"Leverages UDMA 7 technology to provide industry-leading 1000x (150MB/s) minimum guaranteed sustained read transfer speed* *Minimum 150MB/s read transfer, write speeds lower. Speeds based on TestMetrix certified tester. Actual sustained speed may vary depending on host device.
The CF Association has only recently released a specification for 120 MB/s speeds. While Lexar may promote a faster speed, it is more likely marketing spin and unlikely to materially impact performance. http://compactflash.org/product-types/cf-cards/
"The CF 6.0 specification has just been introduced and these cards are expected to support up to 120 MB/s and these cards support the Sanitize command (the ultimate card refresh)."
But the CF Association does say: "To get the most out of your CF card purchase, match or exceed the host (camera) capability with the CF storage card version. For camera use, both the write speed in camera and the read speed for later image processing should be considered."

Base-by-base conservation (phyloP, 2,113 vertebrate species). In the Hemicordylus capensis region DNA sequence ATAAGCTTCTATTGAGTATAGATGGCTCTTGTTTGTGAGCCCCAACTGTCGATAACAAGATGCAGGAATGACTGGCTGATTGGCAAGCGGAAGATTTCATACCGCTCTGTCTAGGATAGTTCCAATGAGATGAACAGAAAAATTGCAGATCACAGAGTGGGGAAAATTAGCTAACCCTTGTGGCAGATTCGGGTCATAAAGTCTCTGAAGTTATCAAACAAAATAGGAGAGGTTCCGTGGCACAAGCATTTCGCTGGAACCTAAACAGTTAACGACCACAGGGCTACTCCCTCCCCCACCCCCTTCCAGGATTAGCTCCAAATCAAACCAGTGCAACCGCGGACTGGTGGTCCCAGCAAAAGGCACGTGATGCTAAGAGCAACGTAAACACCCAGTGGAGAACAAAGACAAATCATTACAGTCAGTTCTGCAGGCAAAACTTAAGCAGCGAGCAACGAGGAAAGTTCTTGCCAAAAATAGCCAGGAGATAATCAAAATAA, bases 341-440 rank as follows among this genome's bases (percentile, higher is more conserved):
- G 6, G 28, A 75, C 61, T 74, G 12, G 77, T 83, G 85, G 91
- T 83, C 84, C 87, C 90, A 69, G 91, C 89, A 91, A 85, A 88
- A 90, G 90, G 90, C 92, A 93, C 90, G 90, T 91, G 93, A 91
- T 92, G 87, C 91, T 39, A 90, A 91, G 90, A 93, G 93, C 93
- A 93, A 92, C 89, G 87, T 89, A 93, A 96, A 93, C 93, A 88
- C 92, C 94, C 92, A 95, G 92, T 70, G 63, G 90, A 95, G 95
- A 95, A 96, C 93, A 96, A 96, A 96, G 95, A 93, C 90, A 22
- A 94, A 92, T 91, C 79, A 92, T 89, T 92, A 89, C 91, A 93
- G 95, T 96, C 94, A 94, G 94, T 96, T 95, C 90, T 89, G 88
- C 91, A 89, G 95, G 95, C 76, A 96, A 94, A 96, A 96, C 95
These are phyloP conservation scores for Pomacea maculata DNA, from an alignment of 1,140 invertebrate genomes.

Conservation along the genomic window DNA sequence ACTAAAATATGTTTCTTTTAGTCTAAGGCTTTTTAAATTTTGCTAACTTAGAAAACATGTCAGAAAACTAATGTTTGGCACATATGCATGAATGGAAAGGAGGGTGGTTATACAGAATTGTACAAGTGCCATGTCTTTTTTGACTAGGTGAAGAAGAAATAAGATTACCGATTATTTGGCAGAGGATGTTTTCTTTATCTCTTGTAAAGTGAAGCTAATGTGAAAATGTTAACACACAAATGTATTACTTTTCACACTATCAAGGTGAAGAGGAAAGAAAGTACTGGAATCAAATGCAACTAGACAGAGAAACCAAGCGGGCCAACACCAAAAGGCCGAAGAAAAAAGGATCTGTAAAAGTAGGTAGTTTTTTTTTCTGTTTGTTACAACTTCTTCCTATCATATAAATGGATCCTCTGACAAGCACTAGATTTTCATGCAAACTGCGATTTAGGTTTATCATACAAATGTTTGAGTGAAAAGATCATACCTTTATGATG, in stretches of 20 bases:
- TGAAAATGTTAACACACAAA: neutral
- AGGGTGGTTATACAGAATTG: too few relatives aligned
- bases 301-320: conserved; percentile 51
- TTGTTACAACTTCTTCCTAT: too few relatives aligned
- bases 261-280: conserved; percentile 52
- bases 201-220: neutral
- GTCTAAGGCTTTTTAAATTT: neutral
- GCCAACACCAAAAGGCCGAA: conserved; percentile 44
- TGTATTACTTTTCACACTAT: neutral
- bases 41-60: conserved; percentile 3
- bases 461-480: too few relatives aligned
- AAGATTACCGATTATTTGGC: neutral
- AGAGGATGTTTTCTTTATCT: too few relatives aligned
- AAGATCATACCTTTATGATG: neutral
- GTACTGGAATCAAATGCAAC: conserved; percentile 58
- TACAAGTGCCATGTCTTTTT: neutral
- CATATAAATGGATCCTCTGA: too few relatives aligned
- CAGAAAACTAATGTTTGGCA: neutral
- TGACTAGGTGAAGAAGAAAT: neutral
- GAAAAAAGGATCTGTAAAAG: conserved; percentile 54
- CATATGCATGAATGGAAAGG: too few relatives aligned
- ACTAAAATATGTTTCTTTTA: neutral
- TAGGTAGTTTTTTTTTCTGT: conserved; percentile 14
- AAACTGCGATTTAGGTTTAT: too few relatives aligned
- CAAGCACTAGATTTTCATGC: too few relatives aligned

What this means is unless your camera can also write at peak speeds, there is no advantage to a faster card.
It's interesting that Sandisk also has a new CF card. They promise 100 mb/s write speed with read speed being lower. Apparently they have tuned the CF card for maximum write speed which is probably more important for photography. "Up to 100MB/sec write speed, read speed lower. Based on SanDisk internal testing: performance may be lower depending upon host device." http://www.sandisk.com/microsites/compactflash/index.html#tab1
Again - you will run into the limit the of the camera's processor.
I woudl be perfectly comfortable with a top end card from Lexar or Sandisk. To save money, I would probably go with one cheaper iteration - for example the top end Sandisk Extreme over the Extreme Pro.